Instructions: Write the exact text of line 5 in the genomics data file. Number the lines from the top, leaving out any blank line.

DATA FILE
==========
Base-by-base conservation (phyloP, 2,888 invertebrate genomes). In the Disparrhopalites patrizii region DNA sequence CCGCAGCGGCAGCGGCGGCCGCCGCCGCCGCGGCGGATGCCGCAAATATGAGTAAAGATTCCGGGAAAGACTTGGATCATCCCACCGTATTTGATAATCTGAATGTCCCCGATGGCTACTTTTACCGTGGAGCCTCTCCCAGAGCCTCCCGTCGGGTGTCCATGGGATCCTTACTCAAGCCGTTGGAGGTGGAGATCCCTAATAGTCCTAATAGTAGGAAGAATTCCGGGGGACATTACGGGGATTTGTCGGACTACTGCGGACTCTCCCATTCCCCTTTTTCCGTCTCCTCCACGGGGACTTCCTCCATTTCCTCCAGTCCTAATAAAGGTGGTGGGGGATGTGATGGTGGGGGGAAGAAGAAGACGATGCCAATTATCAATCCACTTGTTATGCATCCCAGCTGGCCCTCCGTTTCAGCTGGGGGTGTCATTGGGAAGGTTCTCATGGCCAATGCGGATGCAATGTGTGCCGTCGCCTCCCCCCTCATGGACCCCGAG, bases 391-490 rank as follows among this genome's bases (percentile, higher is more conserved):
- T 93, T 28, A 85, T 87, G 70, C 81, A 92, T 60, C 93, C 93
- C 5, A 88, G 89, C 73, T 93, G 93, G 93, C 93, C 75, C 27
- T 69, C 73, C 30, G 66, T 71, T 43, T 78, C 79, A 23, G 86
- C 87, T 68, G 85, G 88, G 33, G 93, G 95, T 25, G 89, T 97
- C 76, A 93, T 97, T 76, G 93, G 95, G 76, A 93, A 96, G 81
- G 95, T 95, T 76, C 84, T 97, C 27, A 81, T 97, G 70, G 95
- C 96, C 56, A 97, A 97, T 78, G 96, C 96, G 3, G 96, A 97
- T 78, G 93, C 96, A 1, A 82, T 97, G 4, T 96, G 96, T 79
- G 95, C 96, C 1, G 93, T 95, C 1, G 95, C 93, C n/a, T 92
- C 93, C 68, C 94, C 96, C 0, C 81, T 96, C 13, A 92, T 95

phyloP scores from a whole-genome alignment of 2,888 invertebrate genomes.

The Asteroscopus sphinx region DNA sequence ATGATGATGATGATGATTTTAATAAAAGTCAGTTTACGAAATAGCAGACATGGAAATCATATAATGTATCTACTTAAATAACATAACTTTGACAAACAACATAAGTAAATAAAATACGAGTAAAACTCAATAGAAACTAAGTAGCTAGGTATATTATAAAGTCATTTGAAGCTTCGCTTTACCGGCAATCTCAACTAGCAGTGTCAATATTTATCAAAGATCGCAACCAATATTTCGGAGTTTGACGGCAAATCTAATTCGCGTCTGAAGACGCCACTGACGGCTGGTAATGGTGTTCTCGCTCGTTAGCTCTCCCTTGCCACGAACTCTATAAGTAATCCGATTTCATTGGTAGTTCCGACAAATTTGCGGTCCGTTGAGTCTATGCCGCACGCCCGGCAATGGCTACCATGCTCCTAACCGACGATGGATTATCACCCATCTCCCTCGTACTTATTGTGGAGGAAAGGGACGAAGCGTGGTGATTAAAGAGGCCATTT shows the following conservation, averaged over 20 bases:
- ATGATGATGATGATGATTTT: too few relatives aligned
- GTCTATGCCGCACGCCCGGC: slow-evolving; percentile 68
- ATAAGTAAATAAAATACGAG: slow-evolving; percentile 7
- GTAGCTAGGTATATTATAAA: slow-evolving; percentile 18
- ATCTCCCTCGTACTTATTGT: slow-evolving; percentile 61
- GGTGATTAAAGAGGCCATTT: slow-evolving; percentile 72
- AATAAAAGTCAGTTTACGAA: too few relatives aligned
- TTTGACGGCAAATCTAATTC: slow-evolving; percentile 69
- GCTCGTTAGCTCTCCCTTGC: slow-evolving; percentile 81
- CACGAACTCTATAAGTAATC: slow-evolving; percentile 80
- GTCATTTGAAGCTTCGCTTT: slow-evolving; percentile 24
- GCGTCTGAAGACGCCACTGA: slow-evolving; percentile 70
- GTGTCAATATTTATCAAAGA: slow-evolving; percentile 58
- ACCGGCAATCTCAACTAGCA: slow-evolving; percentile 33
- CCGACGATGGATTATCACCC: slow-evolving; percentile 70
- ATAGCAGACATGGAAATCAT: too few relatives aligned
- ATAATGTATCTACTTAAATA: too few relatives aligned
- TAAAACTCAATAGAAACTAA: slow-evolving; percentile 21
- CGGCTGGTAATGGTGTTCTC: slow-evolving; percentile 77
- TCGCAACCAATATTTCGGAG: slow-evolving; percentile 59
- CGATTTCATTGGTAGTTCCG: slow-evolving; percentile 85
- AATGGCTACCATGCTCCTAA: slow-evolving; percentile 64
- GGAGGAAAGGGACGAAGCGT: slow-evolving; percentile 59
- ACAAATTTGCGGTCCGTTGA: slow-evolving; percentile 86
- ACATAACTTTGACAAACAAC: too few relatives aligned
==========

- C 87, T 68, G 85, G 88, G 33, G 93, G 95, T 25, G 89, T 97